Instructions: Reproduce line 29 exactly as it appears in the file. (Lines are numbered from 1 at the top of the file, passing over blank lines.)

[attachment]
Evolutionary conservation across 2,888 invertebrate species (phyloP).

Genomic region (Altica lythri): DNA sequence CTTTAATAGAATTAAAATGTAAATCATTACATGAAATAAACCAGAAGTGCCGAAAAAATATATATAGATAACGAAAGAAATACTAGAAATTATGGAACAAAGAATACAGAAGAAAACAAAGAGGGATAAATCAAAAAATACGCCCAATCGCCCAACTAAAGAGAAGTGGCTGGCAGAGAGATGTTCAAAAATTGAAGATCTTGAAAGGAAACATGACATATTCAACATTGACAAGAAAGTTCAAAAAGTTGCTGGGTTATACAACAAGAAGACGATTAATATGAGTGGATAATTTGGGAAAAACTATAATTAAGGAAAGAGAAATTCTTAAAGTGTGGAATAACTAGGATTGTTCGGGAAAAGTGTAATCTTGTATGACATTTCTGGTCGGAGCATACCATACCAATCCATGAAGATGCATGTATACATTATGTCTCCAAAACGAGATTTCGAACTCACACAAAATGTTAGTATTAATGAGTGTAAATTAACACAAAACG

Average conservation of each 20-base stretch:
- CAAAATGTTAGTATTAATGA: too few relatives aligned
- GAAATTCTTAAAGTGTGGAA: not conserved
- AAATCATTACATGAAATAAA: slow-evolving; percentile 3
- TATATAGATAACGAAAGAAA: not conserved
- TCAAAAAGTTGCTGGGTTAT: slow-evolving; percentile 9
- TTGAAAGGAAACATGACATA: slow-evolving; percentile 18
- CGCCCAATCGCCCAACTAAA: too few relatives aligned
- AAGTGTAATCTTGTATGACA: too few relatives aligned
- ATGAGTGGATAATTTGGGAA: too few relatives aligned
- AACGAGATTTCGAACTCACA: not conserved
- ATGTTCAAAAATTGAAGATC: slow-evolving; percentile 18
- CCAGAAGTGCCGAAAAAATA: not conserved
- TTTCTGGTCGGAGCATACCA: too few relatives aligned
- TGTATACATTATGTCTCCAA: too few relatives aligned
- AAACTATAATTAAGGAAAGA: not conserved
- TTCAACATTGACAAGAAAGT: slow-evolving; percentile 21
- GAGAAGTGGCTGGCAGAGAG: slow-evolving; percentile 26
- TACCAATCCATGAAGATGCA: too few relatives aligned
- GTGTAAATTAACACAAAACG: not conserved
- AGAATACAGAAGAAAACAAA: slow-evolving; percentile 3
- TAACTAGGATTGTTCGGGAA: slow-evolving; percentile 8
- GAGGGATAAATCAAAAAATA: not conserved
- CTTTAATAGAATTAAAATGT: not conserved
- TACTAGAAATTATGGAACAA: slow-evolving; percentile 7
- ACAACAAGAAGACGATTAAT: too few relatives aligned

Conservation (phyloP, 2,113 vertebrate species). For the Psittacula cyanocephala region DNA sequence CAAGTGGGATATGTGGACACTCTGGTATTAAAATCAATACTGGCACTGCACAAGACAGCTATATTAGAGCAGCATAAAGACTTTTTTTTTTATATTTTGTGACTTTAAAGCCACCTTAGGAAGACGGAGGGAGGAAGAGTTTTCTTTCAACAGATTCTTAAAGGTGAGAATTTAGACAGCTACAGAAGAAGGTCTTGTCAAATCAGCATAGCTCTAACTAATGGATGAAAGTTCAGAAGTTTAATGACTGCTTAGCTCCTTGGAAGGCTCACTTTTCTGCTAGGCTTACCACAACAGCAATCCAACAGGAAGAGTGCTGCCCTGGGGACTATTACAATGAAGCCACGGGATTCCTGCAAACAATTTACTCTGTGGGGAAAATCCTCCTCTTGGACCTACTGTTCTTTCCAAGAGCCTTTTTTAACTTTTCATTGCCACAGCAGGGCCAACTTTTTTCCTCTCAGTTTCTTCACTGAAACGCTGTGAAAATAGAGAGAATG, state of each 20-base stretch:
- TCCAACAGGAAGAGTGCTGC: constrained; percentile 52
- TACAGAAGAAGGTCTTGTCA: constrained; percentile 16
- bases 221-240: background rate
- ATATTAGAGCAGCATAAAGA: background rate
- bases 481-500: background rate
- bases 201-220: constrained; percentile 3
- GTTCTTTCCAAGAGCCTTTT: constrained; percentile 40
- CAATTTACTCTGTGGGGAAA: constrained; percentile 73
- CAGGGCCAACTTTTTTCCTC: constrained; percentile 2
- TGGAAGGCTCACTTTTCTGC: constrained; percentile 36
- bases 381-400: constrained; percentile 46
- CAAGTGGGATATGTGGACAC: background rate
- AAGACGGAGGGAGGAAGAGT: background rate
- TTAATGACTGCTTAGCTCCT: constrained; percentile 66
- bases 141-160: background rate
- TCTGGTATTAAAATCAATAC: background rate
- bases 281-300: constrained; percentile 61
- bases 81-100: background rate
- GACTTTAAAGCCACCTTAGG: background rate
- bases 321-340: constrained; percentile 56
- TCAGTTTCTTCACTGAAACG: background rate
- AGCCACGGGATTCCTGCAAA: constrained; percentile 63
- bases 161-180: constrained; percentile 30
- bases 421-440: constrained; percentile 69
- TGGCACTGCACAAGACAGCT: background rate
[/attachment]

Conservation (phyloP, 2,113 vertebrate species). For the Psittacula cyanocephala region DNA sequence CAAGTGGGATATGTGGACACTCTGGTATTAAAATCAATACTGGCACTGCACAAGACAGCTATATTAGAGCAGCATAAAGACTTTTTTTTTTATATTTTGTGACTTTAAAGCCACCTTAGGAAGACGGAGGGAGGAAGAGTTTTCTTTCAACAGATTCTTAAAGGTGAGAATTTAGACAGCTACAGAAGAAGGTCTTGTCAAATCAGCATAGCTCTAACTAATGGATGAAAGTTCAGAAGTTTAATGACTGCTTAGCTCCTTGGAAGGCTCACTTTTCTGCTAGGCTTACCACAACAGCAATCCAACAGGAAGAGTGCTGCCCTGGGGACTATTACAATGAAGCCACGGGATTCCTGCAAACAATTTACTCTGTGGGGAAAATCCTCCTCTTGGACCTACTGTTCTTTCCAAGAGCCTTTTTTAACTTTTCATTGCCACAGCAGGGCCAACTTTTTTCCTCTCAGTTTCTTCACTGAAACGCTGTGAAAATAGAGAGAATG, state of each 20-base stretch: